The power cuts marked the fifth time this year that Pacific Gas & Electric, the country’s largest utility, has cut off electricity to customers to reduce the risk of power lines outage or fouled or other equipment likely to cause fires in dry weather severe conditions and winds

The utility cut power to about 355,000 customers in 34 counties in northern California, but said improving weather conditions enabled it to avoid cutting power in two other central counties from california

« This event is by far the biggest we have seen this year, the most extreme weather, » said Aaron Johnson, vice president of fire safety and public service public engagement. « We let’s try to find ways to make the events less difficult « 

Conditions could match those of the devastating fires in California’s wine country in 2017 and last year’s Kincade fire that devastated Sonoma County north of San Francisco last October, said the National Weather Service Fire officials said PG&E transmission lines started the blaze, which destroyed hundreds of homes and caused nearly 100,000 to flee

Extreme fire danger loomed over southern California on Sunday evening following cooler temperatures and patchy drizzle over the weekend A peak north of Los Angeles recorded a 156 km gust / h (97 mph)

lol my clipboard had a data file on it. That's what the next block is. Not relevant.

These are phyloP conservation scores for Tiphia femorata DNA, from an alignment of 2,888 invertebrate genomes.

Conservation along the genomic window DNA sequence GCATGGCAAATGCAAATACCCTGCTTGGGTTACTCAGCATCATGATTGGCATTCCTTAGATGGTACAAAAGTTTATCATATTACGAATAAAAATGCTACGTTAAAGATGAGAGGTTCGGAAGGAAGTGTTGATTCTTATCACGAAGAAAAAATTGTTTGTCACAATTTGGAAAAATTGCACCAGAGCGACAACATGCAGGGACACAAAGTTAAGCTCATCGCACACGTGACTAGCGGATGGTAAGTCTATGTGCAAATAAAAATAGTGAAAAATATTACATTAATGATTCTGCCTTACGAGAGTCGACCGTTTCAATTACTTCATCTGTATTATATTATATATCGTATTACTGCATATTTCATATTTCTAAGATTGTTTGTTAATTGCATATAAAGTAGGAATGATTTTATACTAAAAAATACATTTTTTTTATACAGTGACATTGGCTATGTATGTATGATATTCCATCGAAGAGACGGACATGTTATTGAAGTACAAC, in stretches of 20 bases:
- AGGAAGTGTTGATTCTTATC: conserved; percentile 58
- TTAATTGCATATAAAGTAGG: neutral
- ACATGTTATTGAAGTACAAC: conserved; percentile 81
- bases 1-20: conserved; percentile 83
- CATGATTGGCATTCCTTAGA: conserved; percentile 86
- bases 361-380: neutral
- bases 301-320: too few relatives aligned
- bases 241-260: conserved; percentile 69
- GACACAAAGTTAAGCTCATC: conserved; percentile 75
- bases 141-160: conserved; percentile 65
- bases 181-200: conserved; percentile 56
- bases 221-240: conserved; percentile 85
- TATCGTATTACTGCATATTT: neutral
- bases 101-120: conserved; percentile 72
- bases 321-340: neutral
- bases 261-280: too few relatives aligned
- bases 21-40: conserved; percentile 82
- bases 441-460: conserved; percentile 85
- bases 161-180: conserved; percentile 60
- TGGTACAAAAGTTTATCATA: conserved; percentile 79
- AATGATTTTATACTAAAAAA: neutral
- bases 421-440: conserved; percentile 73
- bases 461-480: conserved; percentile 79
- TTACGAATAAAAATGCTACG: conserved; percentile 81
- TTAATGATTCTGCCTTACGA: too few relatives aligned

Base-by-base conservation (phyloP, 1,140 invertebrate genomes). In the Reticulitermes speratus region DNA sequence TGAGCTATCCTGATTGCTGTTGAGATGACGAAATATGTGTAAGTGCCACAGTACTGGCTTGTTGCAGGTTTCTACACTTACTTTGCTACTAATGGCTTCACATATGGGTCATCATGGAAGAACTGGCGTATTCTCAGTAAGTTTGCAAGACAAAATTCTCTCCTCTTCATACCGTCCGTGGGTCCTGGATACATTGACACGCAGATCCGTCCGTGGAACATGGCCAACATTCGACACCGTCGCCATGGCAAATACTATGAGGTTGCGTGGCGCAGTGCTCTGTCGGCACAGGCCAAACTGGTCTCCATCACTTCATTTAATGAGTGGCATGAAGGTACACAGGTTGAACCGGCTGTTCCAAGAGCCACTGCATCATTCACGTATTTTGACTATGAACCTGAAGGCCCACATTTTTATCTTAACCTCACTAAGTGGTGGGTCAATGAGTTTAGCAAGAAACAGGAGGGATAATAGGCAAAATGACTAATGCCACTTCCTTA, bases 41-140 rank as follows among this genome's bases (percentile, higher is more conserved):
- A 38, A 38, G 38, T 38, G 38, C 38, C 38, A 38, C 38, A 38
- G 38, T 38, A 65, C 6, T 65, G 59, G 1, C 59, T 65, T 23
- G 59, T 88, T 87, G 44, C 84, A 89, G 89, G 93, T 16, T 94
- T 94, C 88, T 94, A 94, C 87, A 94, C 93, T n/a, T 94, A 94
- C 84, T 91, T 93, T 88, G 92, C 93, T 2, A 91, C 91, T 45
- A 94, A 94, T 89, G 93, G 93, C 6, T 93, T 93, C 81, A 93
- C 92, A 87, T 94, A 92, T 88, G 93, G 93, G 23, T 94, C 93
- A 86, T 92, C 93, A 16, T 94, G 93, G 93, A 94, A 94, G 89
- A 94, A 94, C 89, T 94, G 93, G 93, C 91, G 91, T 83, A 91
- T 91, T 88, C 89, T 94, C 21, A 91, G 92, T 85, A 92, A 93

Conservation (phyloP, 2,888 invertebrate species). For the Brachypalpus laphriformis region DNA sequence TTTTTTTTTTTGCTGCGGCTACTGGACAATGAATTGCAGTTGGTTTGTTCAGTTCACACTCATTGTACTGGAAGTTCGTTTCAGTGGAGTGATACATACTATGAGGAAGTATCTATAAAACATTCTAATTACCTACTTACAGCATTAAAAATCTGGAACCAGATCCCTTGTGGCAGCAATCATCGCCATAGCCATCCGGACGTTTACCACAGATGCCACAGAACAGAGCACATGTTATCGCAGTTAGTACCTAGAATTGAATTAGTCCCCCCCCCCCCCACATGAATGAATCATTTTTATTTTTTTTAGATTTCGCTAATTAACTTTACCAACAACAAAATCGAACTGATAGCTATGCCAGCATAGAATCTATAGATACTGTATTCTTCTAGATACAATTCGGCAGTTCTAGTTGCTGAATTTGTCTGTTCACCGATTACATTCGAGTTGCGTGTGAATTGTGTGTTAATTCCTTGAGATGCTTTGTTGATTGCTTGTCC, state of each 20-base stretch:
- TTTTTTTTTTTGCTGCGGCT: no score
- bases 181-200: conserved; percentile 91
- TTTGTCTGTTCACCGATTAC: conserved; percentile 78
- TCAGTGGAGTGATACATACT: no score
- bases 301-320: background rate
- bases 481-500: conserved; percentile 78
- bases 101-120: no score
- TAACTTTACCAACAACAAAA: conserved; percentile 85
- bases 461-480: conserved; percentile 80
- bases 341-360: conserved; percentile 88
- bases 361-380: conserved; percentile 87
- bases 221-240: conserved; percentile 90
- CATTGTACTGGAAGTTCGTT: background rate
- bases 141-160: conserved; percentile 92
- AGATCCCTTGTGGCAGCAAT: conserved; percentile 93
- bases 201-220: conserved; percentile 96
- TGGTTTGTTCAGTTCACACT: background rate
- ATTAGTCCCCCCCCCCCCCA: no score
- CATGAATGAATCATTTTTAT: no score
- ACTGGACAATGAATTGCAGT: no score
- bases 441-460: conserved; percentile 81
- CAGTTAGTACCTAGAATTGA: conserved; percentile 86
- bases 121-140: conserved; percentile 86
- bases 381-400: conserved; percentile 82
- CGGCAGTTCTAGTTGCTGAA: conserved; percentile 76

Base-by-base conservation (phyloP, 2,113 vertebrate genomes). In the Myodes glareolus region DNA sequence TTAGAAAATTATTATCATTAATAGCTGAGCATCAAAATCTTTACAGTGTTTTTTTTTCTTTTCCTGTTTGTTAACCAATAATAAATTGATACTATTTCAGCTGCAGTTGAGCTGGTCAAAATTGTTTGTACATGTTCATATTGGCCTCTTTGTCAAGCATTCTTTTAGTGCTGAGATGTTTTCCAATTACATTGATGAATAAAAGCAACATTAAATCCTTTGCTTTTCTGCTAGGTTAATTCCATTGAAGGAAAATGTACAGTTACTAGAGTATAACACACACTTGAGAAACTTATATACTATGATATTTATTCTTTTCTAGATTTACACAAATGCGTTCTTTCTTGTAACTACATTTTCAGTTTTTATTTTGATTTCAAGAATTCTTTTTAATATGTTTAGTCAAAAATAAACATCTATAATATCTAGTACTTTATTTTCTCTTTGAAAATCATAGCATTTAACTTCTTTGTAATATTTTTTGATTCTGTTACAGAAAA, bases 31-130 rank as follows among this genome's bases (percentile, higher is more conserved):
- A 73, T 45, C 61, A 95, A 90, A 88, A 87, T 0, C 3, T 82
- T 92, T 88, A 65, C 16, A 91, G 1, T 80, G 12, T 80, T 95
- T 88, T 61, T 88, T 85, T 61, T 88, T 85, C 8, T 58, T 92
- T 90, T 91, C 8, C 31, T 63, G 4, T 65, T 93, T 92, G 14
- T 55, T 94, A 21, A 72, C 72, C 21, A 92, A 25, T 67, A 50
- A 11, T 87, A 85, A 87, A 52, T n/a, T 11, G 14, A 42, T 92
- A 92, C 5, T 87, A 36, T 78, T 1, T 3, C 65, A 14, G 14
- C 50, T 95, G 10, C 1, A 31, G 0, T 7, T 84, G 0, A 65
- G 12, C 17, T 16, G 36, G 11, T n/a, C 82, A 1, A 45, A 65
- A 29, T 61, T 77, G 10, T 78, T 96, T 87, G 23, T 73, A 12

Southern California Edison cut power to about 20,000 customers on Monday, mostly in San Bernardino County, east of Los Angeles The utility said it was considering preventative security outages for approximately 115,000 additional customers in six counties later in the day

Los Angeles County officials urged residents to sign up for emergency evacuation notices and prepare to stay with family or friends in less risky areas Local fire officials have increased staffing as a precaution

Winds of up to 56 km / h (56 km / h) at low altitudes and over 113 km / h (113 km / h) in mountainous areas have been reported in southern California, a declared the National Weather Service Officials feared any spark could turn into flames sweeping through dry tinder brush and forests

Many of this year’s devastating fires were sparked by thousands of dry lightning strikes, but some remain under investigation for potential electrical causes While the largest fires in California have been fully or significantly contained, more 5,000 firefighters remain in 20 fires, state fire officials said

Utilities officials said the planned blackouts were a safety measure and understood they were weighing on residents, especially with many people working from home and their children taking online classes due to the the coronavirus pandemic

Sheriff Kory Honea of ​​Butte County in northern California, where a fire in 2018 decimated the town of Paradise and killed 84 people, expressed concern about residents of foothill communities during the power outages, as cell service can be spotty and this is the only way for many to stay informed when the power goes out

« It’s pretty hard for them to have to see them again and again, » he said.

Rodriguez reported from San Francisco Associated Press editor Amy Taxin of Orange County, Calif., contributed to this report

Silverado, Orange County, wildfires, emergency evacuation, Irvine, Southern California